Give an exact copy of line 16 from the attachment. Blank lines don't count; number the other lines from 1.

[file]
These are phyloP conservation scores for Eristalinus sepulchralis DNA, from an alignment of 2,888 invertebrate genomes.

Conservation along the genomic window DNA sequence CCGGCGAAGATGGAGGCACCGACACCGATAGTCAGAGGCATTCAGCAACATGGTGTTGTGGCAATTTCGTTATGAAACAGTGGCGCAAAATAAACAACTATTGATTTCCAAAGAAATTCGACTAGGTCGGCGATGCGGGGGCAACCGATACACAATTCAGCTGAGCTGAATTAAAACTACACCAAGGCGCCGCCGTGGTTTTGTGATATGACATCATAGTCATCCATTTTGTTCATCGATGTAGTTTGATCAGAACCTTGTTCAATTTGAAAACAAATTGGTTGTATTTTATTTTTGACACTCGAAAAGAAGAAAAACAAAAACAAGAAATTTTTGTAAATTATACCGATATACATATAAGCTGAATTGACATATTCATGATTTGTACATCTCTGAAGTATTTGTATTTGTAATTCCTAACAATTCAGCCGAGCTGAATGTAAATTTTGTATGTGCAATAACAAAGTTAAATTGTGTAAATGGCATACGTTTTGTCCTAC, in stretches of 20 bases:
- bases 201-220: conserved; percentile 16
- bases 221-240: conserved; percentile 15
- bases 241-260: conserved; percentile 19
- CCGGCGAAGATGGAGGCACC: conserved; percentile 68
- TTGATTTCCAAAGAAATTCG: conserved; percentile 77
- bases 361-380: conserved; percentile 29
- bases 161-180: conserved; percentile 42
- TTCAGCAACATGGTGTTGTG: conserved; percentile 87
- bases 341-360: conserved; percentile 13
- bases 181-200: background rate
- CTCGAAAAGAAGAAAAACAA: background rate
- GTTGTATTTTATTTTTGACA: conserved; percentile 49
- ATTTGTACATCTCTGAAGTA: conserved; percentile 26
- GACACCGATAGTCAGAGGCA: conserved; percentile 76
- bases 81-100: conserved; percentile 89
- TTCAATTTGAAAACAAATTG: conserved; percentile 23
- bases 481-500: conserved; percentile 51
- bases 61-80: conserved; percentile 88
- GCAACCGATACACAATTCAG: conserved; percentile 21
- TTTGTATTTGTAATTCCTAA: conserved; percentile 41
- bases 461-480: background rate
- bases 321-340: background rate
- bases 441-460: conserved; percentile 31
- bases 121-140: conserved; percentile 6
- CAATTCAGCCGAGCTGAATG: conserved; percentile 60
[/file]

- GACACCGATAGTCAGAGGCA: conserved; percentile 76